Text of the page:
Trust on the Line—Examining the Fallout of Big Tech’s Layoff

By Saurabh Sardana, Urooj Insights, powered by PureSpectrum

Image by LookerStudio from Shutterstock

In the last decade, top technology firms became heroes and the focus of aspirations for millions seeking employment. With free food, social events, and employee-friendly policies, big tech companies built strong cultures. But with the recent spate of layoffs, has that trust been seriously dented? Are we entering a new era where the allure of big tech is no longer so charming?

To explore the state of trust between people and big tech, we conducted syndicated research across five major cities in Asia. This pulse-check examines where people and big tech stand today in their relationship—and what the future may hold.

Research Intent

Organizations regularly assess employee satisfaction to understand workforce sentiments. Unfortunately, there is limited research on the aftermath of layoffs and how it impacts both those currently employed, and those directly affected by layoffs. This study is timely as it explores the feelings of thousands exposed to such news through their networks and peers.

About the Study

This study included over 1000+ participants across five locations: Singapore, Kuala Lumpur, Jakarta, Sydney, Mumbai and Delhi. Two hundred people were surveyed in each city, except for Mumbai and Delhi, where 100 participants were surveyed in each. The study was designed with balanced scales to ensure an unbiased assessment of reactions and opinions towards ongoing layoffs. It achieved representation across various demographic factors, including age groups, seniority levels, and industries/sectors. Therefore, the research was expanded to include other sectors as well.

Overview

As we write this paper, Cisco has made headlines by announcing thousands more job cuts. This adds to the 230,000+ tech workers already impacted by unprecedented layoffs since January 2023. And remember, these are just the numbers reported in the media—the situation on the ground could be even worse.

Now, this is not a unique event. It has happened in the past. After the 2008 global financial crisis, millions of workers lost their jobs. However, this is the first such event in the age of social media, where people are more connected to information and news, and sentiments form very quickly.

For many, the increasing number of layoffs may result in a loss of trust in tech giants that were once seen as prestigious, purpose-driven, and offering limitless perks. But is this disillusionment as common as the alarming headlines suggest? The findings below measure these changes in appeal and favourability across five major hubs in the Asia-Pacific.

#1 – Impact of Layoffs: Felt Far and Wide

Our study found that overall, 64% of respondents reported being personally impacted by tech layoffs, or they knew someone who was directly affected. This number was even higher in certain cities, such as Kuala Lumpur where 72% reported an impact, Mumbai & Delhi where 71% were affected, and Jakarta at 69%.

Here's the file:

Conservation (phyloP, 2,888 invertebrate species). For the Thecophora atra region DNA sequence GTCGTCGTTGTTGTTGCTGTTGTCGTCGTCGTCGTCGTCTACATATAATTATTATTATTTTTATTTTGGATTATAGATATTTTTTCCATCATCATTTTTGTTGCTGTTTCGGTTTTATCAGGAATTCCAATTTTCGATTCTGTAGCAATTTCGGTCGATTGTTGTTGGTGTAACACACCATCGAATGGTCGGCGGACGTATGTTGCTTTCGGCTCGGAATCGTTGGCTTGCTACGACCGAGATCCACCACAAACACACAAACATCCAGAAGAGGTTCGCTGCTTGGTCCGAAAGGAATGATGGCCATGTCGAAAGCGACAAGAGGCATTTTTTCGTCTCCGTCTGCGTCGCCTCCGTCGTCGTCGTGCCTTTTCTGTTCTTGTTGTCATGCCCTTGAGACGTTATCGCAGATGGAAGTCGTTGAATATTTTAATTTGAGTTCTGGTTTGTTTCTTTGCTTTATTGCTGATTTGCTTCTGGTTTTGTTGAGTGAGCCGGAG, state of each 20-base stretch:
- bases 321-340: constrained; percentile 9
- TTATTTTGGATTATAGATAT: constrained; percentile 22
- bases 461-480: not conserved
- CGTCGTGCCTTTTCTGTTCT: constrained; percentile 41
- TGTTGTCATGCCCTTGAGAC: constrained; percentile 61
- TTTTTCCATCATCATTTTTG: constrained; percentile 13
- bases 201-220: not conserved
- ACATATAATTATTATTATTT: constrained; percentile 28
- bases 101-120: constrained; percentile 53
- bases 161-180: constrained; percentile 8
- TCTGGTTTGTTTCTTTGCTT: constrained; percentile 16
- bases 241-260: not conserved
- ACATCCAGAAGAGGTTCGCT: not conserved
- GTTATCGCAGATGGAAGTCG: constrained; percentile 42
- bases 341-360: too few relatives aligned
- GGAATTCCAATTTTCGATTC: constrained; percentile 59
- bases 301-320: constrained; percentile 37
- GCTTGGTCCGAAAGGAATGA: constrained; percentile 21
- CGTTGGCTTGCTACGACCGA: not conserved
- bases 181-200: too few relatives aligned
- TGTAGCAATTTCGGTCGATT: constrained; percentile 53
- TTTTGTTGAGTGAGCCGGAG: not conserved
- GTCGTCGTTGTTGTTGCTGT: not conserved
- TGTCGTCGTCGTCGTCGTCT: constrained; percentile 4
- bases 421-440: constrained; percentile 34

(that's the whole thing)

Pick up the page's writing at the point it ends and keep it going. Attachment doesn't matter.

#2 – Tech Layoffs Trigger Doubts

Our study reveals a post-layoff landscape where doubts loom over big technology companies. Significantly, 36% of respondents expressed scepticism about the reliability of these firms, or no longer trust and respect them, casting shadows on the professional faith people once had in them. Meanwhile, 25% maintain a positive view, and 16% still hold them in awe, bringing the total positive ratings to 40%.

Interestingly, such scepticism is more pronounced among middle-level profiles compared to their senior and junior-level counterparts. When reading country-wise sentiments, it becomes evident that the highest degree of negative perception is notably concentrated in Sydney (48%) and Singapore (43%).

Layoffs stem from various factors, but a common majority perception of cause emerges—boosting already strong profitability, not recession fears, is the prime motivator.

#3 Tech Layoffs Impact Lives and Beyond

Navigating the aftermath poses a formidable challenge. Those directly affected, and those untouched, both grapple with intense emotions, overwhelmed by the magnitude of this job crisis, with most respondents feeling powerless and unsettled (23%), disheartened (20%), with others who are more accepting of such decisions feeling calm and at ease. A higher proportion of respondents in Singapore and Sydney felt crushed, reeling from the impact of layoffs.

#4 Future of Big Tech and Employees?

The tech layoff aftermath puts big tech’s relationship with employees in the spotlight. Sentiments surveyed show 50% with broken trust, feeling significant scepticism. 32% maintain cautious trust, and remain vigilant. Meanwhile 18% extend benefit of doubt, and are unwavering supporters. As observed before the broken trust and sceptical sentiment was more profound in Sydney (69%) & Singapore (51%).

To sum it up, our research shows that trust between big tech and employees took a sizeable hit during the layoffs last year. Fixing this trust will take time and hard work, with big tech reaching out to rebuild what’s been lost. It’s a challenge requiring thought and action to mend relationships in the tech world.

Conceptualized and created by Urooj Insights 

At Urooj Insights, we unlock opportunities for human-centred organizations through gaining strategic insights. As a leading insights and analytics firm, we conduct research on a global scale. We combine behavioural science and cultural storytelling to give a unique twist to raw information. This helps merge strategic narratives seamlessly with our findings, breaking down barriers and connecting our clients with the world around them.

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This article was first published in the Q1 2024 edition of Asia Research Media

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